No Provision for Adoption in Muslim Personal Law; Procedure Prescribed under JJ Act Must Be Followed: Odisha HC

The Odisha High Court recently said that a Muslim cannot adopt a child of his own free will. However, the adoption of a surrendered child by a Muslim can be done only after following rigorous procedure under the Juvenile Justice Care and Protection of Children Act, 2000, the HC said.

A bench of Justice Subhasis Talapatra and Justice Savitri Ratho said in the order, “There is no practice in Muslim law similar to adoption recognized by the Roman and Hindu systems… Generally in Islamic countries, guardianship is granted instead of adoption.” Is.” minor who is in need of care and protection”.

The court said this while hearing a petition filed by the father of a 12-year-old Muslim girl to restore her custody in his favour.

The father had alleged that his minor daughter was forcibly confined and illegally detained by his niece and her husband.

He claimed that since he was not doing well financially when his twin daughters were born, under the guise of helping, his sister took one of his daughters and later the sister’s daughter and her husband claimed that They were the adoptive parents of the child.

Furthermore, he submitted that he had been denied meeting with his daughter despite a series of attempts made by him.

On the other hand, the alleged adoptive parents of the minor girl claimed that they had legally adopted the child from the petitioner’s sister.

He submitted that since the biological parents of the child were unable to bring the two girls together, they had voluntarily placed one daughter in the custody of the father’s sister as a kafalah as per Muslim tradition.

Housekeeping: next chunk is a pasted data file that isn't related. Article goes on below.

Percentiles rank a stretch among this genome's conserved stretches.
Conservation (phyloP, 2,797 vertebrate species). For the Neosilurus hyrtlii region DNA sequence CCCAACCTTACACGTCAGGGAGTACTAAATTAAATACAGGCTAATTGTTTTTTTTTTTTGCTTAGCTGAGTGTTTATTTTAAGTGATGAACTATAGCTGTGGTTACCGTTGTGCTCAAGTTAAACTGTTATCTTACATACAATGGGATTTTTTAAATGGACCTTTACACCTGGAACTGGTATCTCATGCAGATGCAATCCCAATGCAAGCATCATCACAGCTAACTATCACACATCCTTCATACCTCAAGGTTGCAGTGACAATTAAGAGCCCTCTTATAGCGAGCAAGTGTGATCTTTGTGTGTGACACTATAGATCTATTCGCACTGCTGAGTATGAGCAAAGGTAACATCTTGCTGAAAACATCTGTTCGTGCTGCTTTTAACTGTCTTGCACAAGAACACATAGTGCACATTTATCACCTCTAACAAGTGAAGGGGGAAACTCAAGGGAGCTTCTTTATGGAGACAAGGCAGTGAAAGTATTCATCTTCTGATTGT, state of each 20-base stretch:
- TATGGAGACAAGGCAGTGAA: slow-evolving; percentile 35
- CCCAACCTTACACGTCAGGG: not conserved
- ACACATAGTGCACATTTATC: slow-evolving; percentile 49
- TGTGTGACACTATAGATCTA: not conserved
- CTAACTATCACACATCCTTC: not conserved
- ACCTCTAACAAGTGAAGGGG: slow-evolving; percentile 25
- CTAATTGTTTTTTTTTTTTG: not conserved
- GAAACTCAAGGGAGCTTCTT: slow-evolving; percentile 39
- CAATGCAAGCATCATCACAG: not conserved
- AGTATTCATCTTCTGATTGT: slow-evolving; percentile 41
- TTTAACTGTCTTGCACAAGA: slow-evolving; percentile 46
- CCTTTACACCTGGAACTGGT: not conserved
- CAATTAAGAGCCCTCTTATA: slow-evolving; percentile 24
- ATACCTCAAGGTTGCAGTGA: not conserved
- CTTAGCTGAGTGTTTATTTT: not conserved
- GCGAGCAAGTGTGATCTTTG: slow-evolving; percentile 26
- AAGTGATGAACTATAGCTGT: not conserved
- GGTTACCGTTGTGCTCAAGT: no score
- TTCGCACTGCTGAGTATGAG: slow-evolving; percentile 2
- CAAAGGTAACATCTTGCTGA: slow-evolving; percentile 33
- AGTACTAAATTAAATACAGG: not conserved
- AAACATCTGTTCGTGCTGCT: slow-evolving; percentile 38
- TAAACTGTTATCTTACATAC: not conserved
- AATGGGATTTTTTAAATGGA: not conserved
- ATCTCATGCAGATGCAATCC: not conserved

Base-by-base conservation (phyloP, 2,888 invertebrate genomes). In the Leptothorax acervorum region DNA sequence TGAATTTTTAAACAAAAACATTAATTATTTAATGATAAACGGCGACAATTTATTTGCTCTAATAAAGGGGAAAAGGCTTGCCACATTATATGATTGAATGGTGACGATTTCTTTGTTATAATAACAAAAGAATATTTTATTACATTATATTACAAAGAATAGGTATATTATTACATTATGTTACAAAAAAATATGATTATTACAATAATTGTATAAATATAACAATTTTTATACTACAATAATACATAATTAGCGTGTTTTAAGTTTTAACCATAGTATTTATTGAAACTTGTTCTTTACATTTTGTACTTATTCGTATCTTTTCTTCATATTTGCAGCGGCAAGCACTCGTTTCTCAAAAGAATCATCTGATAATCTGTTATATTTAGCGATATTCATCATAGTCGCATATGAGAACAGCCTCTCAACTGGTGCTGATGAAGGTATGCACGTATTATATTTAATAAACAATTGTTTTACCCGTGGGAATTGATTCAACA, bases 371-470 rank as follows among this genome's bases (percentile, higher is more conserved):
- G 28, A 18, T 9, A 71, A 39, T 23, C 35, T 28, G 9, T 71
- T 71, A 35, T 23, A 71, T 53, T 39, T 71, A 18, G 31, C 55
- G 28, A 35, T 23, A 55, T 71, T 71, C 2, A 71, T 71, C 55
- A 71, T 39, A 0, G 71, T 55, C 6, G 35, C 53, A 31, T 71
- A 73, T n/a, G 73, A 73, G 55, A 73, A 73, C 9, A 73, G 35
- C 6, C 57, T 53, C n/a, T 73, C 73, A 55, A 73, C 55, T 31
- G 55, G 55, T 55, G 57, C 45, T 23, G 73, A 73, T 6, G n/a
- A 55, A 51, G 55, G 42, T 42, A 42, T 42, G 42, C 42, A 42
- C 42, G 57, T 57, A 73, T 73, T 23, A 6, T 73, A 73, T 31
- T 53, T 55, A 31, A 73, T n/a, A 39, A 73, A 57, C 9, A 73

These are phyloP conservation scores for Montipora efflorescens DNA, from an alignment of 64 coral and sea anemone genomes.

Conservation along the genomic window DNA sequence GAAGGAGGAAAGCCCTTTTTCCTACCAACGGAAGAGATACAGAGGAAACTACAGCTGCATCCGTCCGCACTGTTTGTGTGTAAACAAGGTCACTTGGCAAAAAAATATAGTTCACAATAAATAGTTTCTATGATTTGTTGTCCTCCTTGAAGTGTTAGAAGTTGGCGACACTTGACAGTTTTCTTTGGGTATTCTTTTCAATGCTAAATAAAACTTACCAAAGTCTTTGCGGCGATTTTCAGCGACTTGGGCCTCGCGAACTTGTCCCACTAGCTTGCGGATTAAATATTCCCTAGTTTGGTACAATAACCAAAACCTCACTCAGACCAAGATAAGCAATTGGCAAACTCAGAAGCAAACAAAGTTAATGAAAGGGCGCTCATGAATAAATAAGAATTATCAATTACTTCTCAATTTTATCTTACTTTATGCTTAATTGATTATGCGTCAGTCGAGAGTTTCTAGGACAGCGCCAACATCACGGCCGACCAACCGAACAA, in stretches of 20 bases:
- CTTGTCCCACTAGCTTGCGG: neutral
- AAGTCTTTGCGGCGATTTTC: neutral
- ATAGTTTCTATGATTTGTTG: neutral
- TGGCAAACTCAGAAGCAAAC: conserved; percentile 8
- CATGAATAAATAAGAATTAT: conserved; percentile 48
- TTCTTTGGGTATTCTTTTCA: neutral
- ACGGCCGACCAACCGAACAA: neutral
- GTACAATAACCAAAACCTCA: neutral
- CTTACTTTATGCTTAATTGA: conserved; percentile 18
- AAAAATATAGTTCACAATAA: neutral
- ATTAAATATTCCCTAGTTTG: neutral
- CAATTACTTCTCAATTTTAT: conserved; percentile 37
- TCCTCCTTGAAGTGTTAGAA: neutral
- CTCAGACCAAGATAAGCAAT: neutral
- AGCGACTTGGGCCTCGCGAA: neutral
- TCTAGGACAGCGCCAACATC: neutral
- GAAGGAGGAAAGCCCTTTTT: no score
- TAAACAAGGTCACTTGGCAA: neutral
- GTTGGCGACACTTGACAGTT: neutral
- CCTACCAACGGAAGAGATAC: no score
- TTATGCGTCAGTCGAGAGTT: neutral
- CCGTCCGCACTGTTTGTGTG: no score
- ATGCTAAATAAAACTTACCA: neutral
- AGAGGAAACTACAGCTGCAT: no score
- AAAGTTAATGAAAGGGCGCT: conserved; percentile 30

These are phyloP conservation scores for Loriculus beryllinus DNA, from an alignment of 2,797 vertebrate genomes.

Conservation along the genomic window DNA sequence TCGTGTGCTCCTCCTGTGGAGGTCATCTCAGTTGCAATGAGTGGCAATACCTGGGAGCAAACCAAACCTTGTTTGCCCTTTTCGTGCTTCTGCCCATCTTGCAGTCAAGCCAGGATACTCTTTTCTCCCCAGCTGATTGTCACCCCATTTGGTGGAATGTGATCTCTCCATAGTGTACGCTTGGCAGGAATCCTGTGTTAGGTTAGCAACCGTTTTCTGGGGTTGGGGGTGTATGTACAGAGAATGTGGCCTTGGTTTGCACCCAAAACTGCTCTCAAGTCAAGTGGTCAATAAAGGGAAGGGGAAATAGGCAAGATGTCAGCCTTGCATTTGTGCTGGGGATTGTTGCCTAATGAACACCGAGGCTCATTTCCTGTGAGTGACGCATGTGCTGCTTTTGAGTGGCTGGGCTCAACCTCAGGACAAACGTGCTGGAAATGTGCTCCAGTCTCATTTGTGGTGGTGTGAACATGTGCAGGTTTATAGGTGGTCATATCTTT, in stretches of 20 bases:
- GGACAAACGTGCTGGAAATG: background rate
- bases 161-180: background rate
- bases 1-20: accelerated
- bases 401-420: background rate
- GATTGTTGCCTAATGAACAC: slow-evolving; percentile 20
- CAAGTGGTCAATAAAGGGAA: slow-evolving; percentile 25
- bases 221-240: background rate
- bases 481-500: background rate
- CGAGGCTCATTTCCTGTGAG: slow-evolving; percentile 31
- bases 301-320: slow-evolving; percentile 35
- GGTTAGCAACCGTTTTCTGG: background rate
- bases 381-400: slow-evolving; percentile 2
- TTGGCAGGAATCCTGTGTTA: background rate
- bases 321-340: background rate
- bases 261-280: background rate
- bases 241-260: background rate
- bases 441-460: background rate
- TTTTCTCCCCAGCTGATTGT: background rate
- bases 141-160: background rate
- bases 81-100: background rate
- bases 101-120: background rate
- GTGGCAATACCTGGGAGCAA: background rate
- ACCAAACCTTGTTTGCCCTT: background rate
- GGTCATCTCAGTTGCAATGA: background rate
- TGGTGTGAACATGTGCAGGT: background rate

Under kafalah, the pre-existing parent-child relationship is not terminated, but a new parent-child relationship is established between the child and the adoptive parent.

The adoptive parents relied on a portion of an article published in the African Human Rights Law Journal (2014) to explain the practice of kafalah.

He presented that kafala is similar to kinship care, to the extent that they both generally promote continuity in upbringing without regard to the children’s cultural and religious background.

He further argued that both kafalah and kinship care thus developed to provide stability and continuity for the child’s progressive growth and development and that kafalah represents an Islamic alternative to adoption.

The petitioner, on the other hand, denied agreeing to any such arrangement and contended that she and her daughter are governed under Muslim law, and as per their customs, adoption is strictly prohibited. Hence, her custody should be transferred to him being her natural guardian, he insisted.

The court noted that it was admitted by the alleged adoptive parents of the child themselves that there is no practice in the Muslim law of adoption.

The HC underlined that instead, Section 47 of the Juvenile Justice Care and Protection of Children Act, 2000 provides for adoption, which is a secular provision.

Further, the court highlighted that Section 2 of the Central Shariat Acts provides that customs or practices relating to adoption are not superseded by the Muslim Personal Law and can only be declared under Section 3 of the Act. provisions of section 2 may be made. Can be applied to a Muslim for the purpose of adoption, bequest and inheritance.

In the present case, the court observed that there was nothing on record to show any evidence of adoption of a minor by the alleged adoptive parents under Section 3 of the JJ Act or the Shariat Act, and no such claim was made . by them before the Family Court where the custody proceedings of the child are pending.

Therefore, in the absence of adoption, the court held the custody of the minor child by the alleged adoptive parents to be illegal custody.

Accordingly, the HC restored the custody of the child in favor of her biological father.